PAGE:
Keith Bradby OAM – Chief Executive Officer of Gondwana Link Ltd and Chair WA Landcare Network Inc
Keith is a long-time advocate for the ecological values of south-western Australia and the value of grass roots work. Keith grew up in Victoria and came to WA in 1976 to run a beekeeping business. He later diversified into the collection and sale of native seeds and environmental consulting.
In the early 1980s he was part of tight group of farmers and conservationists who successfully halted clearing for marginal agriculture of some 3 million hectares of public land. By 1985 he had helped establish Western Australia’s emerging landcare movement and served on one of the early Land Conservation District Committees. He was also a foundation member of the Fitzgerald River National Park Association, and in 1986 brought together local landcare and environmental groups to form the community based Fitzgerald Biosphere Project, activating UNESCO’s man and Biosphere listing for the area he lived and worked in. At much the same time he was involved in local enterprise development programs, assisting a number of farmers to establish wildflower farming and other diverse enterprises.
In 1989 he was employed by the WA Minister for Agriculture and represented the state in meetings and events as part of the formation of the National Landcare Program. He also worked for the WA Minister for Trade and Development, largely on the establishment of value-adding industries in rural areas, and for the Shark Bay community on its conservation options for the area. This included establishing WA’s first large fenced area to exclude feral predators. In 1990 he was appointed by the WA Minister for Agriculture and Water to work with the community to reform and manage the largest and most controversial catchment program in WA at the time, and continued in that role until the end of 1994. He then put the long history of that area and program into a book – ‘Peel-Harvey: decline and rescue of an ecosystem’ – as well as working with the Alcoa company to establish a landcare funding program for the area.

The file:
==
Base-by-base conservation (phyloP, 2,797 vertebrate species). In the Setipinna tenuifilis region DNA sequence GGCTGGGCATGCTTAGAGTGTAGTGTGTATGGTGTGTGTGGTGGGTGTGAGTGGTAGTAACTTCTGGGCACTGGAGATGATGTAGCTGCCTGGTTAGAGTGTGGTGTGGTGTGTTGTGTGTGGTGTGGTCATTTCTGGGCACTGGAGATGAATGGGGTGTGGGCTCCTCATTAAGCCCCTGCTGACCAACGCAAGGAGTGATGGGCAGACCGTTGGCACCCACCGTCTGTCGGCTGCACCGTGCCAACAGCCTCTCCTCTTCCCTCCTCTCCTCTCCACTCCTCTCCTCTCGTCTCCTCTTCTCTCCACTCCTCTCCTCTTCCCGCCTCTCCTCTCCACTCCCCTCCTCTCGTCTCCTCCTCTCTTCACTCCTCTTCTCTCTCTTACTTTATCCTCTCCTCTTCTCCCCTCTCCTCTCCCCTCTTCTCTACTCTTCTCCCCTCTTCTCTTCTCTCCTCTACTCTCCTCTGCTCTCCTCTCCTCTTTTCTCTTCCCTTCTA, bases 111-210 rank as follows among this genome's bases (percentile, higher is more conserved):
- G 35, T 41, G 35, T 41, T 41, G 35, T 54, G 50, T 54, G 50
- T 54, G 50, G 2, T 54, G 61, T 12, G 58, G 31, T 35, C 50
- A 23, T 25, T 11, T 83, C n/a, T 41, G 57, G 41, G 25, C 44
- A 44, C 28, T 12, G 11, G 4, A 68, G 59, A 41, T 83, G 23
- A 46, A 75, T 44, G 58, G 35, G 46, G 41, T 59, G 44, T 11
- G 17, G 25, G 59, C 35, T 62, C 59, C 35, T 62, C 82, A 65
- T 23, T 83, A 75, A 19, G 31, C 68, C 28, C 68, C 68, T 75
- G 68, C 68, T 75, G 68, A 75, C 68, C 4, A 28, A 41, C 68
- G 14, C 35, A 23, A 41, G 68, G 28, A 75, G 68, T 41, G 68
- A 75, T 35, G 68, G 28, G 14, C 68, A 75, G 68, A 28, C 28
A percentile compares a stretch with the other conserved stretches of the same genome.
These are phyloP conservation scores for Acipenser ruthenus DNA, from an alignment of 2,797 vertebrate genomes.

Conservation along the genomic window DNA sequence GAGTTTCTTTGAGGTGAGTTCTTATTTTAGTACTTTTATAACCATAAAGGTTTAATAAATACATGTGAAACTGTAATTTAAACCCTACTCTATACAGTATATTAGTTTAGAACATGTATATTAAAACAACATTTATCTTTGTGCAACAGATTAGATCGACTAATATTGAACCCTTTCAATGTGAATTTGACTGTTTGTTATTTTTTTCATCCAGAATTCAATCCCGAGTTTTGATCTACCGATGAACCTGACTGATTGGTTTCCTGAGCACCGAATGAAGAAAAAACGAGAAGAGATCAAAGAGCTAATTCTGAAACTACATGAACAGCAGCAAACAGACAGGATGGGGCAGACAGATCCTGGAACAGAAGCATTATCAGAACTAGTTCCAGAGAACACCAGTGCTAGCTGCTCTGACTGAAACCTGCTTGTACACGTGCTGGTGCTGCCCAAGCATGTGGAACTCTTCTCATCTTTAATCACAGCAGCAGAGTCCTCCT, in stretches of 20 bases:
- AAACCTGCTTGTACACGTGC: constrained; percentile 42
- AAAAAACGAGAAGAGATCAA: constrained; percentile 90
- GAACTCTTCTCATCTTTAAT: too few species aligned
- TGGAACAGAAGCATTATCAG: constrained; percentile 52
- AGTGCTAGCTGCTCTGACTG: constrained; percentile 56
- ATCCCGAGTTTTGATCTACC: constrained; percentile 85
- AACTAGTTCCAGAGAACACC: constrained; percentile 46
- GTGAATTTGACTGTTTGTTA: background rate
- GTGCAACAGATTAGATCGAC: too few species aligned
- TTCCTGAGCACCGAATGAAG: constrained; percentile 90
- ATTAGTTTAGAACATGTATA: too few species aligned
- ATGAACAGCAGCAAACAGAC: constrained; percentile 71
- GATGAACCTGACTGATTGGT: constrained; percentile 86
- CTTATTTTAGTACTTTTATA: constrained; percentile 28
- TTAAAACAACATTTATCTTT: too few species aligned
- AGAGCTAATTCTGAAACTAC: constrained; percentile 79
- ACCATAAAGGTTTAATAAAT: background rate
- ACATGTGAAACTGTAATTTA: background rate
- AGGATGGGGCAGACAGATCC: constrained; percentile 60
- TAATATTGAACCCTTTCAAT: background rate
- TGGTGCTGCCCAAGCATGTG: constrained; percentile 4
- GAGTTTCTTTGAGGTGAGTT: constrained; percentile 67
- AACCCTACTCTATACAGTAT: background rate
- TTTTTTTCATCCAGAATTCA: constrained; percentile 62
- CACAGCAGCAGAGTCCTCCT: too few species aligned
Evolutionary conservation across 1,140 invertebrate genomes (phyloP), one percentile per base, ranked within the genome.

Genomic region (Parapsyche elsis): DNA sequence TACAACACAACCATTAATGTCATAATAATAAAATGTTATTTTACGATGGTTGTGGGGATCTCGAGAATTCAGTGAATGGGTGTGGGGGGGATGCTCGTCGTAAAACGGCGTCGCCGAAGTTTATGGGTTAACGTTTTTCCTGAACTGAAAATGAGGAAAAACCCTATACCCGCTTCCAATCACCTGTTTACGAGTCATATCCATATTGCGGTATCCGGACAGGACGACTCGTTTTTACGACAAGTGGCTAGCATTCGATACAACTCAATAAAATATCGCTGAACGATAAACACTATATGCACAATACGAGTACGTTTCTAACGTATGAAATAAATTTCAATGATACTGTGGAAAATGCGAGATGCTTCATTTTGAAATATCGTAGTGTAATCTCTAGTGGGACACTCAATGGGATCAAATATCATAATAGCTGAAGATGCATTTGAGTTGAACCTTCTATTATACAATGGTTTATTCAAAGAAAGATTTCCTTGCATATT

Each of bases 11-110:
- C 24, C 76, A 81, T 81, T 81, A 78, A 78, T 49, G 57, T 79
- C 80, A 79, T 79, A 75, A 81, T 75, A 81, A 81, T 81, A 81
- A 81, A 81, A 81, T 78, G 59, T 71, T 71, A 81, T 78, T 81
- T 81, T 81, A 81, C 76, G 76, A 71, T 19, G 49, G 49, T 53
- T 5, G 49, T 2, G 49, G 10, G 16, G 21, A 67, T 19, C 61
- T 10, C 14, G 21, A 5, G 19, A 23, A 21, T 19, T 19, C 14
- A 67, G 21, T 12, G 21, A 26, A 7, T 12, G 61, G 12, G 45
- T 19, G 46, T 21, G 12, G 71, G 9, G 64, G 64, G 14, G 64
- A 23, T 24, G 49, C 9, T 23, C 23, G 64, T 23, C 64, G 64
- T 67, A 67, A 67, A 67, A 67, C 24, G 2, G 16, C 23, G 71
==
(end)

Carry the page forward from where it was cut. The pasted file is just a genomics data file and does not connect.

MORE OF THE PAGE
In 1996 the new Minister for Agriculture invited him to work with the Department on halting large scale clearing of private land in the agricultural areas, which was achieved through development of an innovative MoU establishing a working group across four departments and two statutory authorities. Keith then developed and implemented a number of measures to assist farmers affected by the clearing controls. He also worked closely on vegetation and other issues with WA’s Soil and Land Conservation Council and the WA Landcare Trust. In the same period he co-wrote and narrated the award winning documentary ‘A Million Acres a Year’, which told the story of the change from large scale clearing to the beginnings of large scale restoration in WA.
From 1999 Keith worked, in his WA government position, with The Nature Conservancy to establish the Gondwana Link program, and left the public service to lead the program once it began formal operation in 2002. Gondwana Link was the first large connectivity conservation program in Australia and has since grown to involve over 20 groups implementing large scale restoration and management programs in key areas of the 1000 km long program.
In 2009 Keith assisted The Nature Conservancy in a management review of the San Quintin program, in Baja California. From 2012 he has provided mentoring support to the Tindall Foundation and others in the establishment and operation of the Reconnecting Northland program in New Zealand. In 2014 he was a founding Committee Member of the WA Landcare Network and currently sits on the Board of Australia’s National Landcare network. He won the Great Southern Development Commission’s Medal of Excellence in Natural Resource Management in 2005 and was awarded an Order of Australia Medal in 2015 for ‘service to conservation and the environment in Western Australia’.
He is currently co-writing a history of landcare in Western Australia.